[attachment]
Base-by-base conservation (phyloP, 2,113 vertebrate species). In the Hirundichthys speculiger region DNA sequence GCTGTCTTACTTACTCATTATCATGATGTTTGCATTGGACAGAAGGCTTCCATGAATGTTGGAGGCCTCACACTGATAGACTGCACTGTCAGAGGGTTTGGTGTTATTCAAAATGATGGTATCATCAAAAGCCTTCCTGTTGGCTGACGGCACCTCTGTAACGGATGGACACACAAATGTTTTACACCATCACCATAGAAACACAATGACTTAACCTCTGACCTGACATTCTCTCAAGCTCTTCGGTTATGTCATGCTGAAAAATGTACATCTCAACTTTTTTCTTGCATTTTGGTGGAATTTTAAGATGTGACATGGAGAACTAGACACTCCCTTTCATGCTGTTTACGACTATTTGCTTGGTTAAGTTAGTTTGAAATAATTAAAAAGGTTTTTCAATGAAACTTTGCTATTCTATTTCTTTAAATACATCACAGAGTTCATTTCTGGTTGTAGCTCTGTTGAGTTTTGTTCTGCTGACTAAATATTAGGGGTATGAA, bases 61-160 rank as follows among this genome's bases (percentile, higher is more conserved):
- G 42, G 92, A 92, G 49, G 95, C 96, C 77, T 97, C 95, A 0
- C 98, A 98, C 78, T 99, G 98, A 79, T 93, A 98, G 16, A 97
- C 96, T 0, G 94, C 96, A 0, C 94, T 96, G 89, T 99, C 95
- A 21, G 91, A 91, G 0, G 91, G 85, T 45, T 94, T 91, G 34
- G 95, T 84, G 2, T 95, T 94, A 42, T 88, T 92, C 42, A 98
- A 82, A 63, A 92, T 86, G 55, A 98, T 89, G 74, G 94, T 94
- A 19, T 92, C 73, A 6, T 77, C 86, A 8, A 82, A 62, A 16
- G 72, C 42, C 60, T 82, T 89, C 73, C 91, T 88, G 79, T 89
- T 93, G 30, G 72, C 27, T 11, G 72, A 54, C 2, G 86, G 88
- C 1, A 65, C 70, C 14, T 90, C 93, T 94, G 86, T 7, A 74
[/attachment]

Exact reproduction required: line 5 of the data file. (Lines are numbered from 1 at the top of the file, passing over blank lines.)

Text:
- A 21, G 91, A 91, G 0, G 91, G 85, T 45, T 94, T 91, G 34